CROLY. GEORGE CROLY, LL.D., for many years rector of St. Stephens, Walbrook, London, was born in Ireland, toward the close of the last century, and was educated at Trinity College, Dublin. Talented, and astonishingly industrious, he wrote much both in prose and verse. Among his productions are his tragedy of "Catiline;" his comedy of "Pride shall have a Fall;" "Salathiel," a romance; "Political Life of Burke;" "Tales of the Great St. Bernard," and "Marston." He was a correct and elegant poet. His prose style is clear, rich, idiomatic, and at times remarkably eloquent. He died in 1860.




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REATHES there a man with soul so dead,
Who never to himself hath said,
This is my own-my native land!"

'Tăr ta rus, in Homer's Iliad, a place beneath the earth, as far below

Hades as heaven is above the earth, and closed by iron gates. Later poets

Whose heart hath ne'er within him burned
As home his footsteps he hath turned,

From wandering on a foreign strand?
If such there breathe, go, mark him well!
For him no minstrel's raptures swell.
High though his titles, proud his name,
Boundless his wealth as wish can claim,-
Despite those titles, power, and pelf,
The wretch, concentered all in self,
Living shall forfeit fair renown,
And, doubly dying, shall go down.
To the vile dust from whence he sprung,
Unwept, unhonored, and unsung.


He who ascends to mountain-tops shall find

The loftiest peaks most wrapt in clouds and snow:
He who surpasses or subdues mankind

Must look down on the hate of those below.
Though high above the sun of glory glow,

And far beneath the earth and ocean spread,
Round him are icy rocks, and loudly blow

Contending tempests on his naked head;
And thus reward the toils which to those summits led.


I CARE not, Fortune, what you me deny;

You can not rob me of free Nature's grace;
You can not shut the windows of the sky,

Through which Aurora' shows her brightening face;
You can not bar my constant feet to trace
The woods and lawns, by living stream, at eve:

Let health my nerves and finer fibers brace,
And I their toys to the great children leave:
Of Fancy, Reason, Virtue, naught can me bereave!

describe this as the place of punishment in the lower world, also as Ilades, or the lower world in general.

1 Aurora, (â ro' rå), the goddess of the morning red. It is said, in my thology, at the close of every night she rose from the couch of her spouse,

Tithonus, and, on a chariot drawn by the swift horses Lampus and Phacthon, ascended up to heaven from the river Oceanus, to announce the coming light of the sun to gods as well as to mortals: hence, the dawning light; the morning.


I DREAM of all things free! of a gallant, gallant bark,
That sweeps through storm and sea like an arrow to its mark;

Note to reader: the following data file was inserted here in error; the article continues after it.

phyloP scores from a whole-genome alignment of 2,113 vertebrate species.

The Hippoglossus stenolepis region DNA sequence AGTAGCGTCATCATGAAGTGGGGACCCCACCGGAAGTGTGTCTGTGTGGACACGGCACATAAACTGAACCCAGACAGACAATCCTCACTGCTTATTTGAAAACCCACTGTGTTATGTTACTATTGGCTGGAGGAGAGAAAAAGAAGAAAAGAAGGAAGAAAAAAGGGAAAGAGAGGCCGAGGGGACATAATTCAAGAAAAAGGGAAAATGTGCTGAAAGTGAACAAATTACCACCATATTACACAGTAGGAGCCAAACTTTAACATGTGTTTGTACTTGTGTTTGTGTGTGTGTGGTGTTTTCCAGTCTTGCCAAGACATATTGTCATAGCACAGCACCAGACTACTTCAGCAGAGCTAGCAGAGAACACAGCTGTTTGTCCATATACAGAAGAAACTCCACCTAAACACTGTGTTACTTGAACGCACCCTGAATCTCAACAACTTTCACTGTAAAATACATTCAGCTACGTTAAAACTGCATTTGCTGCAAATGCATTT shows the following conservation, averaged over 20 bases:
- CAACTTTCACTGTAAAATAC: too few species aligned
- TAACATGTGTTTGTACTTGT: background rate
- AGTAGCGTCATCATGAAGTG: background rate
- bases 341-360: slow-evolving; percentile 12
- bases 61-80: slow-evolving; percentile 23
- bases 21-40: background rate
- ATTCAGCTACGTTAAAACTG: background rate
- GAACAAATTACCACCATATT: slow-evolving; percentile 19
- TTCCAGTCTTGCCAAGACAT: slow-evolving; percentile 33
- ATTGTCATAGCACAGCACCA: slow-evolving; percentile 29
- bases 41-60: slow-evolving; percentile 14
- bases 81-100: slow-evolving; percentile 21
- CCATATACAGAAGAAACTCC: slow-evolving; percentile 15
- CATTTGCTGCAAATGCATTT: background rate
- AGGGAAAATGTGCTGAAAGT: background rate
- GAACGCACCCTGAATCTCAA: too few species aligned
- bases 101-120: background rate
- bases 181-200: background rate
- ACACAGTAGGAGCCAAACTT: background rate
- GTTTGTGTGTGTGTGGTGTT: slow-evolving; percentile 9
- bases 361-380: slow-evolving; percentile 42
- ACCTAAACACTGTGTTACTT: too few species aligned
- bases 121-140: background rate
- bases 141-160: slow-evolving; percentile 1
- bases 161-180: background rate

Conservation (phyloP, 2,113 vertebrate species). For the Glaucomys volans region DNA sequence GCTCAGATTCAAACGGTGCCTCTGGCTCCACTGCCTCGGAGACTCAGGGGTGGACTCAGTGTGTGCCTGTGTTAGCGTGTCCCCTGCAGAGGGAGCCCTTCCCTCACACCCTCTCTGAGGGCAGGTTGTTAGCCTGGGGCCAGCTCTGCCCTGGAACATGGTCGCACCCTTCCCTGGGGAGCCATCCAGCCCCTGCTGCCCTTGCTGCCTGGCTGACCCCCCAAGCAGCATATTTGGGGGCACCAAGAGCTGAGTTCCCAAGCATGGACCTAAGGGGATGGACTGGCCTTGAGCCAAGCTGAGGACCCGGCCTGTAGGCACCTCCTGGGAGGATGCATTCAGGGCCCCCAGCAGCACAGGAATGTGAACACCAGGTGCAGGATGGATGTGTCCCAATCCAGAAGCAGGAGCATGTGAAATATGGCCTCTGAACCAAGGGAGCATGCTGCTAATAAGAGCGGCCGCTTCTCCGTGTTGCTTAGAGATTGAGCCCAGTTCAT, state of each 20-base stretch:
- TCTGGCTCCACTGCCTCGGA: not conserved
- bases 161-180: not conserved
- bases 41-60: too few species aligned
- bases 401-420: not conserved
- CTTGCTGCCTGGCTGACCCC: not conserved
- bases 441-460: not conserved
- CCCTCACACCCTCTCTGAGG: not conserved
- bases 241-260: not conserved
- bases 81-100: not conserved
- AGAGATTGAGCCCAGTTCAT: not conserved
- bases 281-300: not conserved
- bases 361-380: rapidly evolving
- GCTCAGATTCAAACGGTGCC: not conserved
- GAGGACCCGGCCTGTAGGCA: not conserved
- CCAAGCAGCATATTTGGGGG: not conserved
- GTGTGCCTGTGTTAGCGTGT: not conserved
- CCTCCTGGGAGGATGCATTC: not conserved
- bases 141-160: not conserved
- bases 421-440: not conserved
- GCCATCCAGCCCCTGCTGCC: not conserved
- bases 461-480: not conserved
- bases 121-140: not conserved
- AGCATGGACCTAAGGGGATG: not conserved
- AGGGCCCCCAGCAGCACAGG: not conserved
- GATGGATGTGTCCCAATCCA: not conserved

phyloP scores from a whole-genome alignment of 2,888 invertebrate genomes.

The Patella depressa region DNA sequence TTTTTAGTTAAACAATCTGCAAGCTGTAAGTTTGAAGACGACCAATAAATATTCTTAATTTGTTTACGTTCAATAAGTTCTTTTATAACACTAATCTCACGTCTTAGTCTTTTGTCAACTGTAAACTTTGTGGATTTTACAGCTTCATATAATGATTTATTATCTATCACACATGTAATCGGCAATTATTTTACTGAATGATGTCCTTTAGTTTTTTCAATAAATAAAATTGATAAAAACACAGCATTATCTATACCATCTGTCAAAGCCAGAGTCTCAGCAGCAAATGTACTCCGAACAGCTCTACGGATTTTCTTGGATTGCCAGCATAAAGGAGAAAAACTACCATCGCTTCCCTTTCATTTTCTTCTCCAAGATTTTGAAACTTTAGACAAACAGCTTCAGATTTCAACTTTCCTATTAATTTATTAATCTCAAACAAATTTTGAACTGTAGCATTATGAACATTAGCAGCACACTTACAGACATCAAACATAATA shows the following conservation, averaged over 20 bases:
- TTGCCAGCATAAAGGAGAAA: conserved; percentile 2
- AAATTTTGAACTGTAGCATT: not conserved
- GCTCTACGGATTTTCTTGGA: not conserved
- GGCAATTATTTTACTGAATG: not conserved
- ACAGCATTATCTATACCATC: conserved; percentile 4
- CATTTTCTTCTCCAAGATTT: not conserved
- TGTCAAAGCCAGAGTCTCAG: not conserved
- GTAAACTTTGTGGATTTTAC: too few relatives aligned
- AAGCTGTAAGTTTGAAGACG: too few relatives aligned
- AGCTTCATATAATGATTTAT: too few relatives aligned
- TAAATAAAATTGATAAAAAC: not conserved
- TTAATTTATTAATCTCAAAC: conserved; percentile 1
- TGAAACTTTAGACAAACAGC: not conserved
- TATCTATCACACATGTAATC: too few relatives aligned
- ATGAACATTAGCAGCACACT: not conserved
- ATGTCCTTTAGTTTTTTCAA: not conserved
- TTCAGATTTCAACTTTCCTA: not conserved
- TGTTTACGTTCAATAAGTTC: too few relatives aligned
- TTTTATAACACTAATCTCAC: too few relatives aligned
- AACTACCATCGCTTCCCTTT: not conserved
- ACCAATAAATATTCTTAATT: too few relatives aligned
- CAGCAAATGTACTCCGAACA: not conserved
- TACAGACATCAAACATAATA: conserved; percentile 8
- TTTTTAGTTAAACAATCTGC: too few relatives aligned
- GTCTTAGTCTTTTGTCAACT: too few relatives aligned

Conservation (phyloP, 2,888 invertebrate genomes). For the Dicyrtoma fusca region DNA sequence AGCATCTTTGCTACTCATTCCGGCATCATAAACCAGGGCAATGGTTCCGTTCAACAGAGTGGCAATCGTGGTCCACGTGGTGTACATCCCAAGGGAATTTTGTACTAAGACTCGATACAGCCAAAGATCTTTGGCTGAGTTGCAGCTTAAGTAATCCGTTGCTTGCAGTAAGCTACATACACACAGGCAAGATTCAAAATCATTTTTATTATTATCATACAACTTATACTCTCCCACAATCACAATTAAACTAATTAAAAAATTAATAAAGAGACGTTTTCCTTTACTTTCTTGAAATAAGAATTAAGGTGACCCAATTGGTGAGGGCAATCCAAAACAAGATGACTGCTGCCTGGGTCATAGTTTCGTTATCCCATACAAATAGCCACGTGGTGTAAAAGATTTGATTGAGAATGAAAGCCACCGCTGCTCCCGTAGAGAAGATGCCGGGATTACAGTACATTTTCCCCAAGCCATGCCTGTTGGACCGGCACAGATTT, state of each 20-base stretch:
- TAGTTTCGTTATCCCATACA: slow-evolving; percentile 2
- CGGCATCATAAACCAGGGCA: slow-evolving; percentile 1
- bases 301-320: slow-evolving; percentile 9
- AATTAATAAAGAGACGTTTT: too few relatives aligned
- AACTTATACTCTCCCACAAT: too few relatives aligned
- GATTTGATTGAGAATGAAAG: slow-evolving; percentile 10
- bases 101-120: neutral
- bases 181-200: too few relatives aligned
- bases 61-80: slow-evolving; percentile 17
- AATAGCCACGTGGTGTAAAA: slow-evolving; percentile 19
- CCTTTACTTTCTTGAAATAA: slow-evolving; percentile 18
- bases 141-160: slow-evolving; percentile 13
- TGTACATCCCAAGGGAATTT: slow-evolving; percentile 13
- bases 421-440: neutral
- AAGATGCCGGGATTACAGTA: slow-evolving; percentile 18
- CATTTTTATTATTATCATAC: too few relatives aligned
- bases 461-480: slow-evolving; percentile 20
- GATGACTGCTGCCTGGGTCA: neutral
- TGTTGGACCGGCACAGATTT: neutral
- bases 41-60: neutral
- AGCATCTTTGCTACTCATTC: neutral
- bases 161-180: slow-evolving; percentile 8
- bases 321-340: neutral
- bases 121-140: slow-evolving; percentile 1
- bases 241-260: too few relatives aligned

Of a stag that o'er the hills goes bounding in its glee;
Of a thousand flashing rills,-of all things glad and free.
I dream of some proud bird, a bright-eyed mountain king:
In my visions I have heard the rushing of his wing.

I follow some wild river, on whose breast no sail may be ;
Dark woods around it shiver,-I dream of all things free:
Of a happy forest child, with the fawns and flowers at play,
Of an Indian midst the wild, with the stars to guide his way;
Of a chief his warriors leading; of an archer's greenwood tree:
My heart in chains is bleeding, and I dream of all things free!


CHAINS may subdue the feeble spirit, but thee,

TELL, of the iron heart! they could not tame!
For thou wert of the mountains; they proclaim
The everlasting creed of liberty.

That creed is written on the untrampled snow,

Thundered by torrents which no power can hold,
Save that of God, when he sends forth his cold,
And breathed by winds that through the free heaven blow:
Thou, while thy prison walls were dark around,
Didst meditate the lesson Nature taught,
And to thy brief captivity was brought
A vision of thy Switzerland unbound.

The bitter cup they mingled, strengthened thee
For the great work to set thy country free.


ONCE Switzerland was free! With what a pride
I used to walk these hills,-look up to Heaven,
And bless God that it was so! It was free

'James Sheridan Knowles, an English poet, one of the most successful of modern actors and tragic dramatists, was born in Cork, Ireland, in 1784. His second play; " Virginius," appeared in 1820, and had an extraordinary run of success. All his plays have been collected and repub

lished, of which, perhaps, none is more deservedly popular than “Wil liam Tell," from which the above was extracted. A few years since, he became a zealous and eloquent preacher of the Baptist denomination. He died at Forquay, England, No vember 30th, 1862.